The California Transportation Commission has approved an $86 million increase to Caltrans' State Route 99 Rehabilitation Project for next fiscal year, to be used to improve part of 24th Street at 99, according to City Manager Alan Tandy's most recent weekly memo to the Bakersfield City Council.

The City of Bakersfield and Caltrans were able to add the section of 24th Street — from the Kern River Bridge to 99 — into the rehab project. This so-called Segment 1 project involves widening 24th to four lanes in the westbound direction, expanding the 99 southbound loop on-ramp to two lanes and expanding the northbound 99 off-ramp, Tandy's memo says.

Caltrans expects to bid out the rehab project in about a year and Segment 1 will be one of the first pieces of work done under it, the memo goes on to say.

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Meanwhile, Caltrans said Monday that the CTC has allocated nearly $593 million to 124 transportation projects that will reduce traffic delays, repair aging roads and bridges and encourage biking and walking.

Local projects funded included:

• $37.3 million for pavement rehabilitation and roadway upgrades to a five-mile segment of Highway 58 from Cottonwood Road to 0.3 mile east of the Highway 58/Highway 184 separation to repair damage caused by winter storms and heavy freight traffic.

• $26.8 million for pavement and shoulder rehabilitation of the Highway 99 truck lane from Herring Road to Pacheco Road, replacing the existing truck lane with 14-foot-wide reinforced concrete pavement.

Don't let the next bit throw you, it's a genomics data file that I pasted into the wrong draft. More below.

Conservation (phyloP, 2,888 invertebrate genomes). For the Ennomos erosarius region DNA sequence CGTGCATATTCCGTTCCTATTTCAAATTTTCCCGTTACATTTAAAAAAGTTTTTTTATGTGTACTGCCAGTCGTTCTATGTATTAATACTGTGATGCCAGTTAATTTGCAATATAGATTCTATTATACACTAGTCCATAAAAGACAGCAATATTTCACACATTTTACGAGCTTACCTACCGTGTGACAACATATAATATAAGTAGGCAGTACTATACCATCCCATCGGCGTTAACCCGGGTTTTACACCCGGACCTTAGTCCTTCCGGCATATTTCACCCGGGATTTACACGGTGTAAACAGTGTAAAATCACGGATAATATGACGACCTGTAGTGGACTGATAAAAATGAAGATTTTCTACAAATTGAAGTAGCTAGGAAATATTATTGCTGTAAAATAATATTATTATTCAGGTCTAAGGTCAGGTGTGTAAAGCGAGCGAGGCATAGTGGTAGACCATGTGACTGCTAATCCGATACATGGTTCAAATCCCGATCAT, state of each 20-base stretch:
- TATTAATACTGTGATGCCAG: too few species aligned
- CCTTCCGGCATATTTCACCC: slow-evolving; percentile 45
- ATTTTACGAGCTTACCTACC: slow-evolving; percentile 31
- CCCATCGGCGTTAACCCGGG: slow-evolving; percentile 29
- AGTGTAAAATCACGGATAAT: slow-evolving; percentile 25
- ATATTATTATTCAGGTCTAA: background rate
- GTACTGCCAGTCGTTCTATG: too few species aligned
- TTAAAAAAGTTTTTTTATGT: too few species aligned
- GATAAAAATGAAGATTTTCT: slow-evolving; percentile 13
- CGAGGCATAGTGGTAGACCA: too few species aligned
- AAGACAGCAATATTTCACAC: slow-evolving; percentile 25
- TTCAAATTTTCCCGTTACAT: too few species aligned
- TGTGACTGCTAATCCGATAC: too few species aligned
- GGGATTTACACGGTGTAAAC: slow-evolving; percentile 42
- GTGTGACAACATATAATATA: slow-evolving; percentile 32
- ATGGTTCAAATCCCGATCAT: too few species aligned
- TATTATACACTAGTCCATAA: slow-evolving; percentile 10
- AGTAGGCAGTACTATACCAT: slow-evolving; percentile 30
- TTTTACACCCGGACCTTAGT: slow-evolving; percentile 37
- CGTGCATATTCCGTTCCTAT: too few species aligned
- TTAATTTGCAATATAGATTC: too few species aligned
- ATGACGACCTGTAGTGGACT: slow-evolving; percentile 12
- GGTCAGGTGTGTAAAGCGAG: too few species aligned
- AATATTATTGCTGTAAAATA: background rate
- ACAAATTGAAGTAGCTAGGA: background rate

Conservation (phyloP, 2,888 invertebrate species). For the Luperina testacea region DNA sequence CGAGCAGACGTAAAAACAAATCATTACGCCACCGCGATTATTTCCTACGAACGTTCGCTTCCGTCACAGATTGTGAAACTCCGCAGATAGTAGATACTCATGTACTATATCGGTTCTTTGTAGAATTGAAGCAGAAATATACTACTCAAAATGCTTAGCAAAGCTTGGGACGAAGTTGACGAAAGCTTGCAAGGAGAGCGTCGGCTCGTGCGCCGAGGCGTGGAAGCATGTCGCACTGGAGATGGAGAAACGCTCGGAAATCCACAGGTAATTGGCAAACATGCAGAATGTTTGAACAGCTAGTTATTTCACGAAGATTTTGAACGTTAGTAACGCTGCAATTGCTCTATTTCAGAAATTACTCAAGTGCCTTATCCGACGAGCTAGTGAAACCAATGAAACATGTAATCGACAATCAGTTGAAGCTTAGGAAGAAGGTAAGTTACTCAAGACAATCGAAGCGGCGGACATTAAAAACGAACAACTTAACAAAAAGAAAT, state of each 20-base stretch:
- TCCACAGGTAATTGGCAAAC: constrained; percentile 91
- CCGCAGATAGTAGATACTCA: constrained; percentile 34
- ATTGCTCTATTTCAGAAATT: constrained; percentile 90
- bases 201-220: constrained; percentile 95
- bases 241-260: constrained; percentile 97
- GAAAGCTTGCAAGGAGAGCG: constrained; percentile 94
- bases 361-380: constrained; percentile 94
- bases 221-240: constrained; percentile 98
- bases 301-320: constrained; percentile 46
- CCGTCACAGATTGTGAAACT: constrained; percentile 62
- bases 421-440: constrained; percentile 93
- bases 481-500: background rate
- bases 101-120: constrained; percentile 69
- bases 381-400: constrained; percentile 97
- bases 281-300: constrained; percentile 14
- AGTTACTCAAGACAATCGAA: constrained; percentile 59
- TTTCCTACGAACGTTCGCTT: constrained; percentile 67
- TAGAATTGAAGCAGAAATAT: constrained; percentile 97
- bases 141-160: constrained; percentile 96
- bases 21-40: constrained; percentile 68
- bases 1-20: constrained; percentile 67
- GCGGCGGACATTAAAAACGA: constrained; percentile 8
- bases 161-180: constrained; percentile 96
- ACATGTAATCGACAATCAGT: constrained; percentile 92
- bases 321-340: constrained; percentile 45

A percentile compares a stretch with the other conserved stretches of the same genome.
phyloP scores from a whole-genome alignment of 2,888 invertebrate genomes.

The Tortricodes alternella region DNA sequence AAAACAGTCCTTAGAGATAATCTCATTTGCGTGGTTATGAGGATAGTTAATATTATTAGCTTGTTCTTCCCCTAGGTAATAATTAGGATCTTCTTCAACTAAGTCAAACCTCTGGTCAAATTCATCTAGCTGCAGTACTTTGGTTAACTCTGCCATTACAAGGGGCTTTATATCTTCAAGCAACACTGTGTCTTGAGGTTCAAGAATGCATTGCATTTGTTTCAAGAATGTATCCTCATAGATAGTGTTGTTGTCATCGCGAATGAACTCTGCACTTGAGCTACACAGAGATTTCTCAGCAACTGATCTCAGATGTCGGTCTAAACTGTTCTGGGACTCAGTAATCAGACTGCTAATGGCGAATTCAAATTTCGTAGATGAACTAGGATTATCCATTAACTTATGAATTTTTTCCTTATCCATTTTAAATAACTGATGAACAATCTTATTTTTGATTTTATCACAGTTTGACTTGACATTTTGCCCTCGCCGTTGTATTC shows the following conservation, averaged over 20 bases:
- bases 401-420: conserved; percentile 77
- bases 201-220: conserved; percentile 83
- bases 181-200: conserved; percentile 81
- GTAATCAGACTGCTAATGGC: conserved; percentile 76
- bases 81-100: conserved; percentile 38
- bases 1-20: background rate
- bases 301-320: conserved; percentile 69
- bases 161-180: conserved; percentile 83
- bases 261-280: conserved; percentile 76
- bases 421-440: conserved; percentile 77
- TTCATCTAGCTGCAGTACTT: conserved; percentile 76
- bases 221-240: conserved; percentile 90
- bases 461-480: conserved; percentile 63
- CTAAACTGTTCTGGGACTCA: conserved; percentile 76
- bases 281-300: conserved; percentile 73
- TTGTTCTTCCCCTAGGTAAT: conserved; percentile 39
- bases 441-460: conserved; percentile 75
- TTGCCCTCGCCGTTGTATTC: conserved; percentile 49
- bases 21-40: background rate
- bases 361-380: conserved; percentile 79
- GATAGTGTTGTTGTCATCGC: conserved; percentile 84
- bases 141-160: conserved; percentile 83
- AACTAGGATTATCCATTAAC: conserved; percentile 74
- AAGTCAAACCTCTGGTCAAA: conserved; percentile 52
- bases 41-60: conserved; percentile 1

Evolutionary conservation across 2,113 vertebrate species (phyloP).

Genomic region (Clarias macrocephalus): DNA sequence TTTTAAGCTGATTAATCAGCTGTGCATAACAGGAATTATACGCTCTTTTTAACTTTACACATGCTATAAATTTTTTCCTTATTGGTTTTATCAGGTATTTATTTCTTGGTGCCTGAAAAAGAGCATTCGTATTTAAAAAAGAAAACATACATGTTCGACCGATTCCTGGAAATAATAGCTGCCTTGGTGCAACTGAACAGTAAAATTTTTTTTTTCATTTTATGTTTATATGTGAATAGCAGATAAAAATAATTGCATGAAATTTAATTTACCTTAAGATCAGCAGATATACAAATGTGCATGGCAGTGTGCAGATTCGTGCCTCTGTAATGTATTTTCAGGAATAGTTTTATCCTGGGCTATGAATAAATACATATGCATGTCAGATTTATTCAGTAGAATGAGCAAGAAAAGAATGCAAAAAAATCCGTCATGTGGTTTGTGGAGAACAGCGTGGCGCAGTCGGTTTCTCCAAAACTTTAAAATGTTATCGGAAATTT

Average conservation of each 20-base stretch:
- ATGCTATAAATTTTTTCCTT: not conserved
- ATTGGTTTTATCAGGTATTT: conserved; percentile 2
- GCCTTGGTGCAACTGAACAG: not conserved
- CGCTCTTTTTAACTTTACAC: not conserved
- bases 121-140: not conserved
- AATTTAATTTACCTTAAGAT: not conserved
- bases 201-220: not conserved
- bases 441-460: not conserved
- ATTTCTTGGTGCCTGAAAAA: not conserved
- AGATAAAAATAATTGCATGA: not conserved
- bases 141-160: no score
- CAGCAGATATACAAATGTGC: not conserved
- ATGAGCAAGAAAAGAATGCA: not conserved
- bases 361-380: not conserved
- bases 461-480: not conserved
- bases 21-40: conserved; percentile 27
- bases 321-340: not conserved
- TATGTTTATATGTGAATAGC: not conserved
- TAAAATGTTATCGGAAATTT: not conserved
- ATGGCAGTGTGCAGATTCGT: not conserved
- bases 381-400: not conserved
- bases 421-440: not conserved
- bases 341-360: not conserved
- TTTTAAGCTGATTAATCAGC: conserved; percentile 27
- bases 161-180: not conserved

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Kern County will receive almost $370,000 to improve its public transit systems as part of an effort to reduce greenhouse gas emissions in California.

Bakersfield's transit system, Golden Empire Transit, will receive $245,439 in cap-and-trade funds to buy three new 40-foot, battery-run buses.

Kern Regional Transit will receive two grants of about $62,150 to add service hours on Mondays for its route from Boron to Mojave and add one trip each weekday to its route from Bakersfield to Delano.

Cap and trade is an often-controversial program in California that caps the amount of greenhouse gases companies can emit. Its purpose is to encourage industries to invest in clean energy by fining them if they emit more than their caps.

The Low Carbon Transit Operations Program directs money toward transportation projects that reduce GHG emissions and help disadvantaged communities in California.

“This program is one of the methods Caltrans is using to help the state meet its ambitious goals to address climate change,” Caltrans Director Malcolm Dougherty said in a statement. “Building a more sustainable public transportation system involves not only making it more climate friendly, but also more efficient and affordable to more Californians.”

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